Amaya Diaz v. Pho Eatery, Inc. et al
MEMORANDUM OPINION. Signed by Judge Deborah K. Chasanow on 5/21/2019. (sat, Chambers)
IN THE UNITED STATES DISTRICT COURT
FOR THE DISTRICT OF MARYLAND
JOSE SANTOS AMAYA DIAZ
Civil Action No. DKC 17-2968
PHO EATERY, INC., et al.
The parties in this employment case filed a motion for
appropriate relief on November 23, 2018 (ECF No. 26) and a joint
motion to approve settlement on May 13, 2019 (ECF No. 37).
motion to approve settlement states that, upon court approval,
(“Plaintiff”) $11,000 in “gross pay.”
(ECF No. 37-1, at 3).
Defendants will also pay Plaintiff’s attorneys $1,356.63 for
(Id., at 2).
The issues have been briefed, and the court
now rules, no hearing being deemed necessary.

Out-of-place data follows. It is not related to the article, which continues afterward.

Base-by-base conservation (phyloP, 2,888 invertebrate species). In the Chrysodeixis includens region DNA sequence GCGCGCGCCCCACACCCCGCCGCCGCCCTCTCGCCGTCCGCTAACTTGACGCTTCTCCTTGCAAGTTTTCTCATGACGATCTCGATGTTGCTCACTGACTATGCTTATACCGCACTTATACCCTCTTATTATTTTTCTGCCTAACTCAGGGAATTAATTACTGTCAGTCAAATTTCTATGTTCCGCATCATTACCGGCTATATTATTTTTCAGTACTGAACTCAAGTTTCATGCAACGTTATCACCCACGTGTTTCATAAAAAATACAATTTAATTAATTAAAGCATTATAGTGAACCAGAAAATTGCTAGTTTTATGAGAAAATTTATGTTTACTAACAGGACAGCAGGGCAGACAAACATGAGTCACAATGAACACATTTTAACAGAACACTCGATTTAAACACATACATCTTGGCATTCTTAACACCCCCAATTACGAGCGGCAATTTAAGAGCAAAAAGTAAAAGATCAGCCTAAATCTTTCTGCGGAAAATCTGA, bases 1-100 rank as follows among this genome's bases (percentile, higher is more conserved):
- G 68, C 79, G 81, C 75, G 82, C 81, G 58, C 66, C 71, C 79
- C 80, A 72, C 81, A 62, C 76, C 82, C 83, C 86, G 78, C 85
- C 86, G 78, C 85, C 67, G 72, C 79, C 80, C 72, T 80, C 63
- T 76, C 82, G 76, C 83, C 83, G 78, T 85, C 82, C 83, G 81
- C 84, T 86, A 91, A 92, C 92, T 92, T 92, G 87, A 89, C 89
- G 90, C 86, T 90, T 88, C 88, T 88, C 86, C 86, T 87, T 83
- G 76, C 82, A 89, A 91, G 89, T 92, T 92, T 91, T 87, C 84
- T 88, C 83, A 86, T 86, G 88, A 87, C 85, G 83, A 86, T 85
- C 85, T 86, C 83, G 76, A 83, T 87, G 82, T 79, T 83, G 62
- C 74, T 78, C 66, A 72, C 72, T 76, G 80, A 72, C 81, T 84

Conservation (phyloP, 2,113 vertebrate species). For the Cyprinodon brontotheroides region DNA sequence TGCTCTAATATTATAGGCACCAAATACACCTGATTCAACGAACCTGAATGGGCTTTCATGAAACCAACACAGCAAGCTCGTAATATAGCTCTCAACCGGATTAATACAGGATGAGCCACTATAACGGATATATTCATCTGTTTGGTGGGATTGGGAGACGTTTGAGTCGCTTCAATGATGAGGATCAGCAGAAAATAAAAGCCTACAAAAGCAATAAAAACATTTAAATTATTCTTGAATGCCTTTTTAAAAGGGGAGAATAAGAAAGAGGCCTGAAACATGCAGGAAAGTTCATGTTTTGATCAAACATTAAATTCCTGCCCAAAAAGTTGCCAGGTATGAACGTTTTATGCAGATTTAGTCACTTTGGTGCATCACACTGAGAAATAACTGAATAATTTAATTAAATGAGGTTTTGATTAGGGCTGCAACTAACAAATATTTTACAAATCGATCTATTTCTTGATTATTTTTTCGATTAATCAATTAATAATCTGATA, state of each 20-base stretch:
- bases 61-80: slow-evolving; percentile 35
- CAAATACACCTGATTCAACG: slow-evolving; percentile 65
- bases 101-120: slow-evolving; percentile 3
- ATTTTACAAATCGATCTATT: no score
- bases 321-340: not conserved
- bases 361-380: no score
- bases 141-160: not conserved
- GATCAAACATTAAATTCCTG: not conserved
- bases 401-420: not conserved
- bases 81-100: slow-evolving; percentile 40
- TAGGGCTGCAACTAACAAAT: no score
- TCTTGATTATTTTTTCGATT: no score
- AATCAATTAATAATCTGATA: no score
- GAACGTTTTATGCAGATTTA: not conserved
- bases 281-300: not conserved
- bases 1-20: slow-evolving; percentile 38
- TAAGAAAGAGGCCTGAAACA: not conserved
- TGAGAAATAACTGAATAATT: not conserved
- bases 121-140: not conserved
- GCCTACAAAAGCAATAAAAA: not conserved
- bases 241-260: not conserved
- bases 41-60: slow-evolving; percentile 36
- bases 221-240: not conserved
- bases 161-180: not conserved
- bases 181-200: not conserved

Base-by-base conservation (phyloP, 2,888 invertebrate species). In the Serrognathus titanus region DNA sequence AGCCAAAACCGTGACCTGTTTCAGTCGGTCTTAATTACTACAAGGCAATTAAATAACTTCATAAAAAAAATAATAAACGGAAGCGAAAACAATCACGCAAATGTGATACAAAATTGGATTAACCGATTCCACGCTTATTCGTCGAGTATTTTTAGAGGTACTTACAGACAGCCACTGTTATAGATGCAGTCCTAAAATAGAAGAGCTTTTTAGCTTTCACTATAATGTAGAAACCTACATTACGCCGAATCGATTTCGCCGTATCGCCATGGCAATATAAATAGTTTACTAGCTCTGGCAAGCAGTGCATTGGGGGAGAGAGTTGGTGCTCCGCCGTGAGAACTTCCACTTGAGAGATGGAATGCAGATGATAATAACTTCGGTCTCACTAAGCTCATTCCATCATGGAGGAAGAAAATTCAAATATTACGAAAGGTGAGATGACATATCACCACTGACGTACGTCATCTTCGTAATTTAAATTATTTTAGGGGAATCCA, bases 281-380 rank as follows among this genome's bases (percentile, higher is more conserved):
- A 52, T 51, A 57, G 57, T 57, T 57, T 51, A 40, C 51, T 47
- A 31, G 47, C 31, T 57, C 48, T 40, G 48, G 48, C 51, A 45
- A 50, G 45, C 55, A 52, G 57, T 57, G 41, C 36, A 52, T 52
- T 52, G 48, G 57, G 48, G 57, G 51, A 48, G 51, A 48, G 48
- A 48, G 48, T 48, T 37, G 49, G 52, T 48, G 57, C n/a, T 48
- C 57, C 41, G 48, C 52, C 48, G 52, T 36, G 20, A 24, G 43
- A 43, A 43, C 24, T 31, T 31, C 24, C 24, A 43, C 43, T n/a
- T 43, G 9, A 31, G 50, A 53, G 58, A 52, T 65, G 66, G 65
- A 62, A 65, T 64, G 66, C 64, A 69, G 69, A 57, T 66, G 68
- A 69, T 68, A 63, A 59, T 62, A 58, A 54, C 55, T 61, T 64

Local Rule 105.6.
Because the proposed settlement agreement represents a fair and
reasonable resolution of a bona fide FLSA dispute, the settlement
will be approved and Plaintiff’s motion for appropriate relief
will be denied as moot.
Plaintiff filed a complaint against Pho Eatery, Inc., Tim
Do, Oanh Nguyen, and Quynh Vu on October 6, 2017 alleging four
counts: (1) violation of the Fair Labor Standards Act (“FLSA”);
(2) violation of the Maryland Wage and Hour Law (“MWHL”); (3)
(“MWPCL”); and (4) violation of the Montgomery County Code § 2768.
(ECF No. 1, at 7-13).
Defendant Pho Eatery, Inc. filed an
answer and Defendants Do, Nguyen, and Vu filed a motion to
dismiss for failure to state a claim and lack of jurisdiction on
February 8, 2018.
(ECF Nos. 6 & 7).
Plaintiff filed an amended
complaint on March 10, 2018 without consent or leave of court
dismissed and Defendants’ motion to dismiss was denied as moot
on April 3, 2018.
(ECF No. 12).
The parties filed a joint
request for settlement conference on April 17, 2018 (ECF No. 13)
and the case was referred to Magistrate Judge Charles Day on
April 18, 2018 for alternative dispute resolution (ECF No. 14).
Plaintiff filed a second amended complaint on June 4, 2018,
once again naming Tim Do as a Defendant.